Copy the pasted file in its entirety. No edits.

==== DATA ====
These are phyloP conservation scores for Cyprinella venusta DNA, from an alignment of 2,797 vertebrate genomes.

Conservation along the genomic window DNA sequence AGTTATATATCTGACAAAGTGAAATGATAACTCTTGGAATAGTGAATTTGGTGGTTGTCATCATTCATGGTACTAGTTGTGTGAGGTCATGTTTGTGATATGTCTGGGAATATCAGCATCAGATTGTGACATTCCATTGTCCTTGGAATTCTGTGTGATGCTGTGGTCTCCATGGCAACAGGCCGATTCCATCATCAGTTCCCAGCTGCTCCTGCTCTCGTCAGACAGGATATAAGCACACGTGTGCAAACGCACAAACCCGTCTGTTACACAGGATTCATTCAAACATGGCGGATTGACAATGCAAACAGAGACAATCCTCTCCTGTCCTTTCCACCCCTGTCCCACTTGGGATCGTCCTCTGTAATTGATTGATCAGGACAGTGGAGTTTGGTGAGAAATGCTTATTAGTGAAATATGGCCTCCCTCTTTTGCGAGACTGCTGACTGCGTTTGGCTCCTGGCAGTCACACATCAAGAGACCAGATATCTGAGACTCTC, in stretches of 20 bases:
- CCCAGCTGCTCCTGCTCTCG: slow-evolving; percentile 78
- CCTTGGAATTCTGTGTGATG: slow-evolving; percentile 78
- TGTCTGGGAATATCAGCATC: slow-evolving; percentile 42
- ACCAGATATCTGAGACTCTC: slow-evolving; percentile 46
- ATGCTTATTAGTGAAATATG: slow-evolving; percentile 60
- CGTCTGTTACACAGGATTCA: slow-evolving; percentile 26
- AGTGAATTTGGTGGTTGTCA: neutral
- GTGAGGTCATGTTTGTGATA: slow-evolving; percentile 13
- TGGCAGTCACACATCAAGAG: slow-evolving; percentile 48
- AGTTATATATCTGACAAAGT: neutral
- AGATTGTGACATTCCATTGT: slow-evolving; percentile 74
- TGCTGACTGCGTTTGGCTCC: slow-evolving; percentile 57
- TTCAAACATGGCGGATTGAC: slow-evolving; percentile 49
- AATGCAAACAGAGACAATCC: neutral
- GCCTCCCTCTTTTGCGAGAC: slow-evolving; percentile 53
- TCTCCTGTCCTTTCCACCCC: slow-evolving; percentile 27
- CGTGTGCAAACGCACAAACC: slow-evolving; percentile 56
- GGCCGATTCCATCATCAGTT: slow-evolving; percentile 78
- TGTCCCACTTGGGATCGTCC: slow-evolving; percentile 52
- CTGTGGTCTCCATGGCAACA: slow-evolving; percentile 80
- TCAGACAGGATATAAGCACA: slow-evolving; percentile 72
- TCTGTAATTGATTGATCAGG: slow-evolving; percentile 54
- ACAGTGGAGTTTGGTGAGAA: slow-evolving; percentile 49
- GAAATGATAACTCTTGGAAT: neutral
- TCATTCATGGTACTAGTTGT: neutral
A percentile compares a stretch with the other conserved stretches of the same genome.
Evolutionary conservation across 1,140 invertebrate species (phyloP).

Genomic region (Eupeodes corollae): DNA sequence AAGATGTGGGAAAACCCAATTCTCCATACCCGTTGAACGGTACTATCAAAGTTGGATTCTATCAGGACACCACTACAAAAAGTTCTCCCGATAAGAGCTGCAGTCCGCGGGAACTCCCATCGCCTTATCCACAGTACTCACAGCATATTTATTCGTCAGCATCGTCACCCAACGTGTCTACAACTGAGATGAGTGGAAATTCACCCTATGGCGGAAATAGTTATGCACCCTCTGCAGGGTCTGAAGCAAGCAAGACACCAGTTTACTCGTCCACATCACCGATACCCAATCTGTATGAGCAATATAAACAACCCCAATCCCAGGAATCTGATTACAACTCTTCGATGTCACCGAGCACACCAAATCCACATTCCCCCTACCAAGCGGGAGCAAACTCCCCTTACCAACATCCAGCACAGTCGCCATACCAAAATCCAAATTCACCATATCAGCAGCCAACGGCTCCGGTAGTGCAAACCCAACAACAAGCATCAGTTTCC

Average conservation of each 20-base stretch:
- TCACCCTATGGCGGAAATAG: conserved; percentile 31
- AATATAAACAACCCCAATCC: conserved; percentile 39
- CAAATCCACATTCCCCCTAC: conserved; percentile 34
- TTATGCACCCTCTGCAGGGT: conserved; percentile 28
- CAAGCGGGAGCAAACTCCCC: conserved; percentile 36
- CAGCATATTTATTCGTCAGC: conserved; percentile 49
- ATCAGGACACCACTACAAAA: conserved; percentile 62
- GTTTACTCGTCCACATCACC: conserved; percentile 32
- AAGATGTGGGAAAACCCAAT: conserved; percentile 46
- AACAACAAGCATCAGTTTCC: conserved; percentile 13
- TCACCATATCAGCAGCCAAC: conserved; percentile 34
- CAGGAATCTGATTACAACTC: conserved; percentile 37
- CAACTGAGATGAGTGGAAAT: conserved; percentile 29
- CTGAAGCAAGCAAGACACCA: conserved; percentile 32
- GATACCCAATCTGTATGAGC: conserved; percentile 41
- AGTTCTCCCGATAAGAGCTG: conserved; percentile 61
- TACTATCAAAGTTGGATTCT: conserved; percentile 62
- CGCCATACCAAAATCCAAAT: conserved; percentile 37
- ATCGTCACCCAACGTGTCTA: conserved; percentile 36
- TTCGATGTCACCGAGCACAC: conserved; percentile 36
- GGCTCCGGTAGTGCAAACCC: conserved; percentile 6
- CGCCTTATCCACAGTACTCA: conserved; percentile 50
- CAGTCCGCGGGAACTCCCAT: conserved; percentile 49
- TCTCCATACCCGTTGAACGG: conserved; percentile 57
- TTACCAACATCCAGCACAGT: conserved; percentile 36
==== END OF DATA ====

These are phyloP conservation scores for Cyprinella venusta DNA, from an alignment of 2,797 vertebrate genomes.

Conservation along the genomic window DNA sequence AGTTATATATCTGACAAAGTGAAATGATAACTCTTGGAATAGTGAATTTGGTGGTTGTCATCATTCATGGTACTAGTTGTGTGAGGTCATGTTTGTGATATGTCTGGGAATATCAGCATCAGATTGTGACATTCCATTGTCCTTGGAATTCTGTGTGATGCTGTGGTCTCCATGGCAACAGGCCGATTCCATCATCAGTTCCCAGCTGCTCCTGCTCTCGTCAGACAGGATATAAGCACACGTGTGCAAACGCACAAACCCGTCTGTTACACAGGATTCATTCAAACATGGCGGATTGACAATGCAAACAGAGACAATCCTCTCCTGTCCTTTCCACCCCTGTCCCACTTGGGATCGTCCTCTGTAATTGATTGATCAGGACAGTGGAGTTTGGTGAGAAATGCTTATTAGTGAAATATGGCCTCCCTCTTTTGCGAGACTGCTGACTGCGTTTGGCTCCTGGCAGTCACACATCAAGAGACCAGATATCTGAGACTCTC, in stretches of 20 bases:
- CCCAGCTGCTCCTGCTCTCG: slow-evolving; percentile 78
- CCTTGGAATTCTGTGTGATG: slow-evolving; percentile 78
- TGTCTGGGAATATCAGCATC: slow-evolving; percentile 42
- ACCAGATATCTGAGACTCTC: slow-evolving; percentile 46
- ATGCTTATTAGTGAAATATG: slow-evolving; percentile 60
- CGTCTGTTACACAGGATTCA: slow-evolving; percentile 26
- AGTGAATTTGGTGGTTGTCA: neutral
- GTGAGGTCATGTTTGTGATA: slow-evolving; percentile 13
- TGGCAGTCACACATCAAGAG: slow-evolving; percentile 48
- AGTTATATATCTGACAAAGT: neutral
- AGATTGTGACATTCCATTGT: slow-evolving; percentile 74
- TGCTGACTGCGTTTGGCTCC: slow-evolving; percentile 57
- TTCAAACATGGCGGATTGAC: slow-evolving; percentile 49
- AATGCAAACAGAGACAATCC: neutral
- GCCTCCCTCTTTTGCGAGAC: slow-evolving; percentile 53
- TCTCCTGTCCTTTCCACCCC: slow-evolving; percentile 27
- CGTGTGCAAACGCACAAACC: slow-evolving; percentile 56
- GGCCGATTCCATCATCAGTT: slow-evolving; percentile 78
- TGTCCCACTTGGGATCGTCC: slow-evolving; percentile 52
- CTGTGGTCTCCATGGCAACA: slow-evolving; percentile 80
- TCAGACAGGATATAAGCACA: slow-evolving; percentile 72
- TCTGTAATTGATTGATCAGG: slow-evolving; percentile 54
- ACAGTGGAGTTTGGTGAGAA: slow-evolving; percentile 49
- GAAATGATAACTCTTGGAAT: neutral
- TCATTCATGGTACTAGTTGT: neutral
A percentile compares a stretch with the other conserved stretches of the same genome.
Evolutionary conservation across 1,140 invertebrate species (phyloP).

Genomic region (Eupeodes corollae): DNA sequence AAGATGTGGGAAAACCCAATTCTCCATACCCGTTGAACGGTACTATCAAAGTTGGATTCTATCAGGACACCACTACAAAAAGTTCTCCCGATAAGAGCTGCAGTCCGCGGGAACTCCCATCGCCTTATCCACAGTACTCACAGCATATTTATTCGTCAGCATCGTCACCCAACGTGTCTACAACTGAGATGAGTGGAAATTCACCCTATGGCGGAAATAGTTATGCACCCTCTGCAGGGTCTGAAGCAAGCAAGACACCAGTTTACTCGTCCACATCACCGATACCCAATCTGTATGAGCAATATAAACAACCCCAATCCCAGGAATCTGATTACAACTCTTCGATGTCACCGAGCACACCAAATCCACATTCCCCCTACCAAGCGGGAGCAAACTCCCCTTACCAACATCCAGCACAGTCGCCATACCAAAATCCAAATTCACCATATCAGCAGCCAACGGCTCCGGTAGTGCAAACCCAACAACAAGCATCAGTTTCC

Average conservation of each 20-base stretch:
- TCACCCTATGGCGGAAATAG: conserved; percentile 31
- AATATAAACAACCCCAATCC: conserved; percentile 39
- CAAATCCACATTCCCCCTAC: conserved; percentile 34
- TTATGCACCCTCTGCAGGGT: conserved; percentile 28
- CAAGCGGGAGCAAACTCCCC: conserved; percentile 36
- CAGCATATTTATTCGTCAGC: conserved; percentile 49
- ATCAGGACACCACTACAAAA: conserved; percentile 62
- GTTTACTCGTCCACATCACC: conserved; percentile 32
- AAGATGTGGGAAAACCCAAT: conserved; percentile 46
- AACAACAAGCATCAGTTTCC: conserved; percentile 13
- TCACCATATCAGCAGCCAAC: conserved; percentile 34
- CAGGAATCTGATTACAACTC: conserved; percentile 37
- CAACTGAGATGAGTGGAAAT: conserved; percentile 29
- CTGAAGCAAGCAAGACACCA: conserved; percentile 32
- GATACCCAATCTGTATGAGC: conserved; percentile 41
- AGTTCTCCCGATAAGAGCTG: conserved; percentile 61
- TACTATCAAAGTTGGATTCT: conserved; percentile 62
- CGCCATACCAAAATCCAAAT: conserved; percentile 37
- ATCGTCACCCAACGTGTCTA: conserved; percentile 36
- TTCGATGTCACCGAGCACAC: conserved; percentile 36
- GGCTCCGGTAGTGCAAACCC: conserved; percentile 6
- CGCCTTATCCACAGTACTCA: conserved; percentile 50
- CAGTCCGCGGGAACTCCCAT: conserved; percentile 49
- TCTCCATACCCGTTGAACGG: conserved; percentile 57
- TTACCAACATCCAGCACAGT: conserved; percentile 36